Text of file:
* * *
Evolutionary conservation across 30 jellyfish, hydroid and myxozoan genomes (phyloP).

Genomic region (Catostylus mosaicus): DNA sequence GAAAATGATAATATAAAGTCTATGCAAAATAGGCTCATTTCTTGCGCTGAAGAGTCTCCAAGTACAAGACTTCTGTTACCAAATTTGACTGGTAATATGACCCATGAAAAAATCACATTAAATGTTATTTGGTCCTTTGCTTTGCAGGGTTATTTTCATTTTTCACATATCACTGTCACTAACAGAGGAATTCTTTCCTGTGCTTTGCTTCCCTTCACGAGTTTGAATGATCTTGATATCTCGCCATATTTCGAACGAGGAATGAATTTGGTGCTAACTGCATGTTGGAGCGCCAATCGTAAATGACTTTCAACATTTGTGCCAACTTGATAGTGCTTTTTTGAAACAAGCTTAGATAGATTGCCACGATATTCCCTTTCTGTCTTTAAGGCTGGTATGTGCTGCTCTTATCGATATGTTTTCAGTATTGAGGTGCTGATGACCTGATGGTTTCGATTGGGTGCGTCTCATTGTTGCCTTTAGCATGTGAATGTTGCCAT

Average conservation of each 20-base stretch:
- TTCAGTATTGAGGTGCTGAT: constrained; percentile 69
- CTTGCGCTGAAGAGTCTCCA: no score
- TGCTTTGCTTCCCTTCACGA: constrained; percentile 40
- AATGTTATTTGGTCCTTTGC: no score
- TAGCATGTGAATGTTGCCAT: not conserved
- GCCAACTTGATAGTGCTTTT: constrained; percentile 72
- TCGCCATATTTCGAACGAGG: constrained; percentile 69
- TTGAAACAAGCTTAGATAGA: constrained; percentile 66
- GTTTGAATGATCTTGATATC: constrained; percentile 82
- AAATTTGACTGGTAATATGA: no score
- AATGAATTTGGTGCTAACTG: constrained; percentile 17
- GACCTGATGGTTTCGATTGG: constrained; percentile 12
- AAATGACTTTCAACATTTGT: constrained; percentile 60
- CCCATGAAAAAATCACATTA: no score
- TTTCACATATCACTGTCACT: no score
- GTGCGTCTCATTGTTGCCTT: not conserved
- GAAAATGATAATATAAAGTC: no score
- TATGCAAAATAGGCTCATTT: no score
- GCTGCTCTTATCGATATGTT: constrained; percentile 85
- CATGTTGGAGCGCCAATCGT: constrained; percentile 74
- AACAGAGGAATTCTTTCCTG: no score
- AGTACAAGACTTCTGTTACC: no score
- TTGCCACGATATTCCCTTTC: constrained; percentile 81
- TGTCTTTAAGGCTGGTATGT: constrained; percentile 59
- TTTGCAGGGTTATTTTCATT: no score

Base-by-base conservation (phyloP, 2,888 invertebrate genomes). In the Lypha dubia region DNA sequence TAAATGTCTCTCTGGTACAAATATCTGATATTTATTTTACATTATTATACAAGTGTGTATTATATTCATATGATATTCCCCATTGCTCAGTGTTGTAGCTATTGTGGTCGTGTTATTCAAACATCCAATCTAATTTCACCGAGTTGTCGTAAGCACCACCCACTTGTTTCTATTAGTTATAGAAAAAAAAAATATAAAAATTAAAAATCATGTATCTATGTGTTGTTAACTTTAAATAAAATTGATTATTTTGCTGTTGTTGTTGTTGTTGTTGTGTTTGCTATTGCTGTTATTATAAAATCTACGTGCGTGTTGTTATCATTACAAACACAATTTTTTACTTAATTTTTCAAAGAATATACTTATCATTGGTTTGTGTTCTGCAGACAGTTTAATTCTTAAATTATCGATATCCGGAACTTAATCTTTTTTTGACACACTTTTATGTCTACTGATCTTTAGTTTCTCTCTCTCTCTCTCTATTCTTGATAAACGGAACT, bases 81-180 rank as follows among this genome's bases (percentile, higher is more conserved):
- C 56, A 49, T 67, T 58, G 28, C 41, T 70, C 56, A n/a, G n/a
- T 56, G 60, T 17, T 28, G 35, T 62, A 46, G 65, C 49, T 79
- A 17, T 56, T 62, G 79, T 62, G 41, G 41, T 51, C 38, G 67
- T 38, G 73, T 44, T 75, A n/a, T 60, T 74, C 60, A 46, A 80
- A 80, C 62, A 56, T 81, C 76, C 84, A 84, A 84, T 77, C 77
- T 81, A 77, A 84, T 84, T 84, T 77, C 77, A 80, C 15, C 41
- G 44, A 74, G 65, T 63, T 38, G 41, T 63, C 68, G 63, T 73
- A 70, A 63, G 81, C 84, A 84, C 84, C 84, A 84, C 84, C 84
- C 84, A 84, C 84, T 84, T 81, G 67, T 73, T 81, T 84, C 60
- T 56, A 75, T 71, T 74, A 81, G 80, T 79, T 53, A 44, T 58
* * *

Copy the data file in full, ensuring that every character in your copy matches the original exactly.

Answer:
Evolutionary conservation across 30 jellyfish, hydroid and myxozoan genomes (phyloP).

Genomic region (Catostylus mosaicus): DNA sequence GAAAATGATAATATAAAGTCTATGCAAAATAGGCTCATTTCTTGCGCTGAAGAGTCTCCAAGTACAAGACTTCTGTTACCAAATTTGACTGGTAATATGACCCATGAAAAAATCACATTAAATGTTATTTGGTCCTTTGCTTTGCAGGGTTATTTTCATTTTTCACATATCACTGTCACTAACAGAGGAATTCTTTCCTGTGCTTTGCTTCCCTTCACGAGTTTGAATGATCTTGATATCTCGCCATATTTCGAACGAGGAATGAATTTGGTGCTAACTGCATGTTGGAGCGCCAATCGTAAATGACTTTCAACATTTGTGCCAACTTGATAGTGCTTTTTTGAAACAAGCTTAGATAGATTGCCACGATATTCCCTTTCTGTCTTTAAGGCTGGTATGTGCTGCTCTTATCGATATGTTTTCAGTATTGAGGTGCTGATGACCTGATGGTTTCGATTGGGTGCGTCTCATTGTTGCCTTTAGCATGTGAATGTTGCCAT

Average conservation of each 20-base stretch:
- TTCAGTATTGAGGTGCTGAT: constrained; percentile 69
- CTTGCGCTGAAGAGTCTCCA: no score
- TGCTTTGCTTCCCTTCACGA: constrained; percentile 40
- AATGTTATTTGGTCCTTTGC: no score
- TAGCATGTGAATGTTGCCAT: not conserved
- GCCAACTTGATAGTGCTTTT: constrained; percentile 72
- TCGCCATATTTCGAACGAGG: constrained; percentile 69
- TTGAAACAAGCTTAGATAGA: constrained; percentile 66
- GTTTGAATGATCTTGATATC: constrained; percentile 82
- AAATTTGACTGGTAATATGA: no score
- AATGAATTTGGTGCTAACTG: constrained; percentile 17
- GACCTGATGGTTTCGATTGG: constrained; percentile 12
- AAATGACTTTCAACATTTGT: constrained; percentile 60
- CCCATGAAAAAATCACATTA: no score
- TTTCACATATCACTGTCACT: no score
- GTGCGTCTCATTGTTGCCTT: not conserved
- GAAAATGATAATATAAAGTC: no score
- TATGCAAAATAGGCTCATTT: no score
- GCTGCTCTTATCGATATGTT: constrained; percentile 85
- CATGTTGGAGCGCCAATCGT: constrained; percentile 74
- AACAGAGGAATTCTTTCCTG: no score
- AGTACAAGACTTCTGTTACC: no score
- TTGCCACGATATTCCCTTTC: constrained; percentile 81
- TGTCTTTAAGGCTGGTATGT: constrained; percentile 59
- TTTGCAGGGTTATTTTCATT: no score

Base-by-base conservation (phyloP, 2,888 invertebrate genomes). In the Lypha dubia region DNA sequence TAAATGTCTCTCTGGTACAAATATCTGATATTTATTTTACATTATTATACAAGTGTGTATTATATTCATATGATATTCCCCATTGCTCAGTGTTGTAGCTATTGTGGTCGTGTTATTCAAACATCCAATCTAATTTCACCGAGTTGTCGTAAGCACCACCCACTTGTTTCTATTAGTTATAGAAAAAAAAAATATAAAAATTAAAAATCATGTATCTATGTGTTGTTAACTTTAAATAAAATTGATTATTTTGCTGTTGTTGTTGTTGTTGTTGTGTTTGCTATTGCTGTTATTATAAAATCTACGTGCGTGTTGTTATCATTACAAACACAATTTTTTACTTAATTTTTCAAAGAATATACTTATCATTGGTTTGTGTTCTGCAGACAGTTTAATTCTTAAATTATCGATATCCGGAACTTAATCTTTTTTTGACACACTTTTATGTCTACTGATCTTTAGTTTCTCTCTCTCTCTCTCTATTCTTGATAAACGGAACT, bases 81-180 rank as follows among this genome's bases (percentile, higher is more conserved):
- C 56, A 49, T 67, T 58, G 28, C 41, T 70, C 56, A n/a, G n/a
- T 56, G 60, T 17, T 28, G 35, T 62, A 46, G 65, C 49, T 79
- A 17, T 56, T 62, G 79, T 62, G 41, G 41, T 51, C 38, G 67
- T 38, G 73, T 44, T 75, A n/a, T 60, T 74, C 60, A 46, A 80
- A 80, C 62, A 56, T 81, C 76, C 84, A 84, A 84, T 77, C 77
- T 81, A 77, A 84, T 84, T 84, T 77, C 77, A 80, C 15, C 41
- G 44, A 74, G 65, T 63, T 38, G 41, T 63, C 68, G 63, T 73
- A 70, A 63, G 81, C 84, A 84, C 84, C 84, A 84, C 84, C 84
- C 84, A 84, C 84, T 84, T 81, G 67, T 73, T 81, T 84, C 60
- T 56, A 75, T 71, T 74, A 81, G 80, T 79, T 53, A 44, T 58